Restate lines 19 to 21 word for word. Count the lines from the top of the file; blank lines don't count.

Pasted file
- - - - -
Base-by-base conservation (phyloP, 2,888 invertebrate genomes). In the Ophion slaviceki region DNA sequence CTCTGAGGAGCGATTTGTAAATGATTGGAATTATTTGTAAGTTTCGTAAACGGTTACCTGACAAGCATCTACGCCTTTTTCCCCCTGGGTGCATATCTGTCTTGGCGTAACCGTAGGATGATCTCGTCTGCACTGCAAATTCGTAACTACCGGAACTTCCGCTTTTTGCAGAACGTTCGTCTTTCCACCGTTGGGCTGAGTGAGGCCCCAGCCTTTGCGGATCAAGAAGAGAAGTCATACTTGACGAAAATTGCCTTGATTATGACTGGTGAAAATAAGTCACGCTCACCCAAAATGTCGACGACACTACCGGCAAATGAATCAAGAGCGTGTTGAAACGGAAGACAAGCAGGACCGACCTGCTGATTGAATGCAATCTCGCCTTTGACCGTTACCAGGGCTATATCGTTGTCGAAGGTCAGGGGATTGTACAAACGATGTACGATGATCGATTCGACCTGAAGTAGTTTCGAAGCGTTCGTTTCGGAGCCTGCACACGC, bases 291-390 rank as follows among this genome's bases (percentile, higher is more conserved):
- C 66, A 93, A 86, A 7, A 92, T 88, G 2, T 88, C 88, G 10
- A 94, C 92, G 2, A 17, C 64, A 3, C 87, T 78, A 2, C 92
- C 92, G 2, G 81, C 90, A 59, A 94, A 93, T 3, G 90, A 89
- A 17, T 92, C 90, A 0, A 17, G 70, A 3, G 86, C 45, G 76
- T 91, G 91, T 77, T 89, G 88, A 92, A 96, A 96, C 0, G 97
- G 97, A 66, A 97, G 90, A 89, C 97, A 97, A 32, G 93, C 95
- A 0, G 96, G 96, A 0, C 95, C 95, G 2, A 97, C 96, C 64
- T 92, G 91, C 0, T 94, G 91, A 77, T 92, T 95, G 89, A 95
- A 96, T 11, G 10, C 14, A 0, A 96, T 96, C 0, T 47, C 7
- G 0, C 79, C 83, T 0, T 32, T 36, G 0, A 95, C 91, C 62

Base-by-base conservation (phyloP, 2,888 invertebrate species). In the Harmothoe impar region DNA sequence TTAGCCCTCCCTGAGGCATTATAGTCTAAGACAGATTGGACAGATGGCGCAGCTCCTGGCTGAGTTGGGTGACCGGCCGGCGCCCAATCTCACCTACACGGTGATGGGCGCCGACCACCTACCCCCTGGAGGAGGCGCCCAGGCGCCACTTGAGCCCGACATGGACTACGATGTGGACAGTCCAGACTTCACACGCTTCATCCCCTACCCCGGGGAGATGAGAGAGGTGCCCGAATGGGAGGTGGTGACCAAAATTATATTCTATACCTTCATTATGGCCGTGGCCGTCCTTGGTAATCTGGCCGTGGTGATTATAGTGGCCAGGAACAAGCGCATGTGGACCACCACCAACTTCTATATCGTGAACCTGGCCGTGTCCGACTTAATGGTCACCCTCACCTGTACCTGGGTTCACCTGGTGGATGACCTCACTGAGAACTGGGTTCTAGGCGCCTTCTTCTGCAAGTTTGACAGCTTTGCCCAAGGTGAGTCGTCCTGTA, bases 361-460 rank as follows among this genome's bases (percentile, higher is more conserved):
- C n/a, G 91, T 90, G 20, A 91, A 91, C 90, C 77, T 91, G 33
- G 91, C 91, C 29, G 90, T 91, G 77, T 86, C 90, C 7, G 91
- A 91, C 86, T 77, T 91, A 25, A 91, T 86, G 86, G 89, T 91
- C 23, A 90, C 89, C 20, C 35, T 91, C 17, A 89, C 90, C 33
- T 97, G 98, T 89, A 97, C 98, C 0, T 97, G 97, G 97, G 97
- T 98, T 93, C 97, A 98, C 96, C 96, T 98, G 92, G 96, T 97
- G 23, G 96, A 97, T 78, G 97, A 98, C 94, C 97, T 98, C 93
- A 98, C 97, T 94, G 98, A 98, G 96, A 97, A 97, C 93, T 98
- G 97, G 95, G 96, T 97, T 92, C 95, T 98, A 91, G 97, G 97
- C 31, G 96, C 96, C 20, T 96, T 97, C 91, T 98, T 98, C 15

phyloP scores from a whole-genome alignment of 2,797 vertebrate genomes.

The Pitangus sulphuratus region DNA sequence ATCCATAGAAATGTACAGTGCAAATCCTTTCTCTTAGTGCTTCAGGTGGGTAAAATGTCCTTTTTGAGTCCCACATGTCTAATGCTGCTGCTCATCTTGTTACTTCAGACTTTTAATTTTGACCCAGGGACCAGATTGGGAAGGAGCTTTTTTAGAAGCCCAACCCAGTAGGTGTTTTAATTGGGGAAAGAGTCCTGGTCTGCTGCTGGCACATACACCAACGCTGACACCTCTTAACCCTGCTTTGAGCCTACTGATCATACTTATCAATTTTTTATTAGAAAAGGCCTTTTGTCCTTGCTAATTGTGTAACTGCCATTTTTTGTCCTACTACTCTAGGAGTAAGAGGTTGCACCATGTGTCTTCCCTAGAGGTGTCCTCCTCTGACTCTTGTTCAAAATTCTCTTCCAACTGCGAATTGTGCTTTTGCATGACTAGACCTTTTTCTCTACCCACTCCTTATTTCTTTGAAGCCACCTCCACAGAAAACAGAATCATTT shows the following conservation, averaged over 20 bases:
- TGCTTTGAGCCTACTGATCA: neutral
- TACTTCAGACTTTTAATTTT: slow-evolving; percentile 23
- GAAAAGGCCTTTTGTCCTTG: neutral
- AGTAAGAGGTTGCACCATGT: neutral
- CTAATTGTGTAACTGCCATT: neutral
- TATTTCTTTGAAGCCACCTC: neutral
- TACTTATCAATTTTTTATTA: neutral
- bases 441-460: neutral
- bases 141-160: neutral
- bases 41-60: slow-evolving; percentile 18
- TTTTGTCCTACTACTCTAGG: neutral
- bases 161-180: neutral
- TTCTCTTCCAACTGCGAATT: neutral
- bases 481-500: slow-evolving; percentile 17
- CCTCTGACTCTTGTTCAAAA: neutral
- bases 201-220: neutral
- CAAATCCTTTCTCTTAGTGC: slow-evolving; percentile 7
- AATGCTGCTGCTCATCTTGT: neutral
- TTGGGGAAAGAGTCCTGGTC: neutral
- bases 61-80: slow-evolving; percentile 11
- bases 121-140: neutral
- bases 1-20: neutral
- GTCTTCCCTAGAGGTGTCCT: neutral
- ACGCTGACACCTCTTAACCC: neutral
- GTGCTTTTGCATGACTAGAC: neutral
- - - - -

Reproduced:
- G 23, G 96, A 97, T 78, G 97, A 98, C 94, C 97, T 98, C 93
- A 98, C 97, T 94, G 98, A 98, G 96, A 97, A 97, C 93, T 98
- G 97, G 95, G 96, T 97, T 92, C 95, T 98, A 91, G 97, G 97